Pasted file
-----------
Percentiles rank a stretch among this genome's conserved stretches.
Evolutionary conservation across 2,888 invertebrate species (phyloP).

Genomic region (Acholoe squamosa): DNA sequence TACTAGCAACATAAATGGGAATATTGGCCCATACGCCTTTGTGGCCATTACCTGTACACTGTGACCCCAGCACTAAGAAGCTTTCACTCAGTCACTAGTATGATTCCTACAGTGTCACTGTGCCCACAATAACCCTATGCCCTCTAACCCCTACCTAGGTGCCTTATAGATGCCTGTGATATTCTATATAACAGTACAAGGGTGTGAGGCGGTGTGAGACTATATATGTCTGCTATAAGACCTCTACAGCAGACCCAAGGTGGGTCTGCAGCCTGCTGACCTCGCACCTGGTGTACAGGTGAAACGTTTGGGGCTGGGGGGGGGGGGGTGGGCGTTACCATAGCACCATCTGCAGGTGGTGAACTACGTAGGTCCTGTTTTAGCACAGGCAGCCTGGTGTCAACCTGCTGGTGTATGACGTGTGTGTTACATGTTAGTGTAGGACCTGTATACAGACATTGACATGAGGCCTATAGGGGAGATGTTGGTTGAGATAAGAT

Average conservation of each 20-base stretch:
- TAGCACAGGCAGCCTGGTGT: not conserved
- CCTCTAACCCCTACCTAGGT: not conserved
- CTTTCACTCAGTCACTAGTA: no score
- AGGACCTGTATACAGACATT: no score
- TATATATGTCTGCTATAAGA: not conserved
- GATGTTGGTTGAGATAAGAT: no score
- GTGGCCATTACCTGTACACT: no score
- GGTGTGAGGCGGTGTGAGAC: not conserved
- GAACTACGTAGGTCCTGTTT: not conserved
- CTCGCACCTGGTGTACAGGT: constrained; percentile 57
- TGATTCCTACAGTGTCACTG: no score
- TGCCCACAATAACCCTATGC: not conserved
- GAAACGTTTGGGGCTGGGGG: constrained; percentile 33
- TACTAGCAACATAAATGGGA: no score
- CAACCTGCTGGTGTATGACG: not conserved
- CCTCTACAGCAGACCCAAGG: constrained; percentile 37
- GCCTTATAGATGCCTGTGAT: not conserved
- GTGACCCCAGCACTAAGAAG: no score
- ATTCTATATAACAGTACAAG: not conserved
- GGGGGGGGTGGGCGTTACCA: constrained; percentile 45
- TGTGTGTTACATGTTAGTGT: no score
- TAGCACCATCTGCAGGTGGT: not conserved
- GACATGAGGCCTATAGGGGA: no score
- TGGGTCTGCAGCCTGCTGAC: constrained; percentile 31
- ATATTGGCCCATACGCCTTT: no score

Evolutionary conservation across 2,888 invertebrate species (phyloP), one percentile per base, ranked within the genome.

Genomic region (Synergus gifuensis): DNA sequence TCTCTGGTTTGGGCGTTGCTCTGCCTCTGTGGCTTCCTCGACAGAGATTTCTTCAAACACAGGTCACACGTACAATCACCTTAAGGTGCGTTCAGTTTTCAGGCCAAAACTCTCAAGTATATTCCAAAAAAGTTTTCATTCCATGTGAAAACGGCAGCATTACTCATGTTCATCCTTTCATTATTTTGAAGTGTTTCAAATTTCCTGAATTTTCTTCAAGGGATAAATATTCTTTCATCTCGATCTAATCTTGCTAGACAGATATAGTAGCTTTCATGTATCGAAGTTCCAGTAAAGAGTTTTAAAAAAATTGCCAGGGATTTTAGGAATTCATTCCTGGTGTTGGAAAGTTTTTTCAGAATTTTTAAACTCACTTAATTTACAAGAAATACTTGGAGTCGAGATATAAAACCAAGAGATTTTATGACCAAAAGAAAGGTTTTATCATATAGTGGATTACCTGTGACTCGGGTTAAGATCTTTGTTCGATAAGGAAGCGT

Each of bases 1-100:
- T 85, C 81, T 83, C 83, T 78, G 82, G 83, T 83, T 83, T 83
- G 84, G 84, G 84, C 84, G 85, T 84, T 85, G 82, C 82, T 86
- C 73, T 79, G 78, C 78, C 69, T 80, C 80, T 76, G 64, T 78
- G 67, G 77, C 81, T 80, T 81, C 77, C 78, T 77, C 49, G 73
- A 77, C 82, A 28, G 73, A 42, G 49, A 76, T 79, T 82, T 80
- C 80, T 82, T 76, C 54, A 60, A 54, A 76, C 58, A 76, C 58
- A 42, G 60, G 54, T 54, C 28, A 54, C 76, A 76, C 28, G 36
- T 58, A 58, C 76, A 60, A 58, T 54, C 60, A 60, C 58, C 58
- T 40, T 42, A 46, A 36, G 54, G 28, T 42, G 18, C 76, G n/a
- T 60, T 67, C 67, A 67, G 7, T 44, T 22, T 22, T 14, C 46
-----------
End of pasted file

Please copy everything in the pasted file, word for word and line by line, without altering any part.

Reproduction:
Percentiles rank a stretch among this genome's conserved stretches.
Evolutionary conservation across 2,888 invertebrate species (phyloP).

Genomic region (Acholoe squamosa): DNA sequence TACTAGCAACATAAATGGGAATATTGGCCCATACGCCTTTGTGGCCATTACCTGTACACTGTGACCCCAGCACTAAGAAGCTTTCACTCAGTCACTAGTATGATTCCTACAGTGTCACTGTGCCCACAATAACCCTATGCCCTCTAACCCCTACCTAGGTGCCTTATAGATGCCTGTGATATTCTATATAACAGTACAAGGGTGTGAGGCGGTGTGAGACTATATATGTCTGCTATAAGACCTCTACAGCAGACCCAAGGTGGGTCTGCAGCCTGCTGACCTCGCACCTGGTGTACAGGTGAAACGTTTGGGGCTGGGGGGGGGGGGGTGGGCGTTACCATAGCACCATCTGCAGGTGGTGAACTACGTAGGTCCTGTTTTAGCACAGGCAGCCTGGTGTCAACCTGCTGGTGTATGACGTGTGTGTTACATGTTAGTGTAGGACCTGTATACAGACATTGACATGAGGCCTATAGGGGAGATGTTGGTTGAGATAAGAT

Average conservation of each 20-base stretch:
- TAGCACAGGCAGCCTGGTGT: not conserved
- CCTCTAACCCCTACCTAGGT: not conserved
- CTTTCACTCAGTCACTAGTA: no score
- AGGACCTGTATACAGACATT: no score
- TATATATGTCTGCTATAAGA: not conserved
- GATGTTGGTTGAGATAAGAT: no score
- GTGGCCATTACCTGTACACT: no score
- GGTGTGAGGCGGTGTGAGAC: not conserved
- GAACTACGTAGGTCCTGTTT: not conserved
- CTCGCACCTGGTGTACAGGT: constrained; percentile 57
- TGATTCCTACAGTGTCACTG: no score
- TGCCCACAATAACCCTATGC: not conserved
- GAAACGTTTGGGGCTGGGGG: constrained; percentile 33
- TACTAGCAACATAAATGGGA: no score
- CAACCTGCTGGTGTATGACG: not conserved
- CCTCTACAGCAGACCCAAGG: constrained; percentile 37
- GCCTTATAGATGCCTGTGAT: not conserved
- GTGACCCCAGCACTAAGAAG: no score
- ATTCTATATAACAGTACAAG: not conserved
- GGGGGGGGTGGGCGTTACCA: constrained; percentile 45
- TGTGTGTTACATGTTAGTGT: no score
- TAGCACCATCTGCAGGTGGT: not conserved
- GACATGAGGCCTATAGGGGA: no score
- TGGGTCTGCAGCCTGCTGAC: constrained; percentile 31
- ATATTGGCCCATACGCCTTT: no score

Evolutionary conservation across 2,888 invertebrate species (phyloP), one percentile per base, ranked within the genome.

Genomic region (Synergus gifuensis): DNA sequence TCTCTGGTTTGGGCGTTGCTCTGCCTCTGTGGCTTCCTCGACAGAGATTTCTTCAAACACAGGTCACACGTACAATCACCTTAAGGTGCGTTCAGTTTTCAGGCCAAAACTCTCAAGTATATTCCAAAAAAGTTTTCATTCCATGTGAAAACGGCAGCATTACTCATGTTCATCCTTTCATTATTTTGAAGTGTTTCAAATTTCCTGAATTTTCTTCAAGGGATAAATATTCTTTCATCTCGATCTAATCTTGCTAGACAGATATAGTAGCTTTCATGTATCGAAGTTCCAGTAAAGAGTTTTAAAAAAATTGCCAGGGATTTTAGGAATTCATTCCTGGTGTTGGAAAGTTTTTTCAGAATTTTTAAACTCACTTAATTTACAAGAAATACTTGGAGTCGAGATATAAAACCAAGAGATTTTATGACCAAAAGAAAGGTTTTATCATATAGTGGATTACCTGTGACTCGGGTTAAGATCTTTGTTCGATAAGGAAGCGT

Each of bases 1-100:
- T 85, C 81, T 83, C 83, T 78, G 82, G 83, T 83, T 83, T 83
- G 84, G 84, G 84, C 84, G 85, T 84, T 85, G 82, C 82, T 86
- C 73, T 79, G 78, C 78, C 69, T 80, C 80, T 76, G 64, T 78
- G 67, G 77, C 81, T 80, T 81, C 77, C 78, T 77, C 49, G 73
- A 77, C 82, A 28, G 73, A 42, G 49, A 76, T 79, T 82, T 80
- C 80, T 82, T 76, C 54, A 60, A 54, A 76, C 58, A 76, C 58
- A 42, G 60, G 54, T 54, C 28, A 54, C 76, A 76, C 28, G 36
- T 58, A 58, C 76, A 60, A 58, T 54, C 60, A 60, C 58, C 58
- T 40, T 42, A 46, A 36, G 54, G 28, T 42, G 18, C 76, G n/a
- T 60, T 67, C 67, A 67, G 7, T 44, T 22, T 22, T 14, C 46